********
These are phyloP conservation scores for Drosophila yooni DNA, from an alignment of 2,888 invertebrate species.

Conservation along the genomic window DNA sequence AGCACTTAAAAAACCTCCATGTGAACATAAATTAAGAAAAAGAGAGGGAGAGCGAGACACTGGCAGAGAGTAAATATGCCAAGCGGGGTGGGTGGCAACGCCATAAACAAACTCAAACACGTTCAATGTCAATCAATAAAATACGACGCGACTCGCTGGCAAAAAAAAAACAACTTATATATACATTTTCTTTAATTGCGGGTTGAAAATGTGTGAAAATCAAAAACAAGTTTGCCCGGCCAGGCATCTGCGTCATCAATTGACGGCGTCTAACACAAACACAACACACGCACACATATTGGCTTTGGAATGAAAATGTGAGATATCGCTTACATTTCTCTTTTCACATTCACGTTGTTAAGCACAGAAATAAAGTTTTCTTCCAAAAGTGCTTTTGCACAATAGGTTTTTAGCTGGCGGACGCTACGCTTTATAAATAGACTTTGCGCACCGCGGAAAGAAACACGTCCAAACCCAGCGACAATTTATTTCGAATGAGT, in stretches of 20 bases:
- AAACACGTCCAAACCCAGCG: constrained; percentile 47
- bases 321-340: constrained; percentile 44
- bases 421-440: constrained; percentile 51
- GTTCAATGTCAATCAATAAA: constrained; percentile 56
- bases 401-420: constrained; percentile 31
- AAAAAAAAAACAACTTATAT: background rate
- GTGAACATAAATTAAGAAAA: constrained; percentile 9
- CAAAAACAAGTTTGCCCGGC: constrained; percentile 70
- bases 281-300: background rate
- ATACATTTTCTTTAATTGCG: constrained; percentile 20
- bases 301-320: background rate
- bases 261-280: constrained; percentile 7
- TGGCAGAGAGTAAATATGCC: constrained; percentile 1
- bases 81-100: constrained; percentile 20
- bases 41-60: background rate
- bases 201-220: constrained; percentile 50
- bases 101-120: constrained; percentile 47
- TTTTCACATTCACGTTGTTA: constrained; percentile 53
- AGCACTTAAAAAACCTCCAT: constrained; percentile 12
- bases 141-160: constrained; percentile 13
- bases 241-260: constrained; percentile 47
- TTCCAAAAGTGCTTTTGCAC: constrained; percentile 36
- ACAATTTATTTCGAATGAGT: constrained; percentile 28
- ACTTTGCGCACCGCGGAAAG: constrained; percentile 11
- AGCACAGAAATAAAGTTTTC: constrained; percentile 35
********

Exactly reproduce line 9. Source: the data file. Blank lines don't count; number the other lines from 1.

- GTGAACATAAATTAAGAAAA: constrained; percentile 9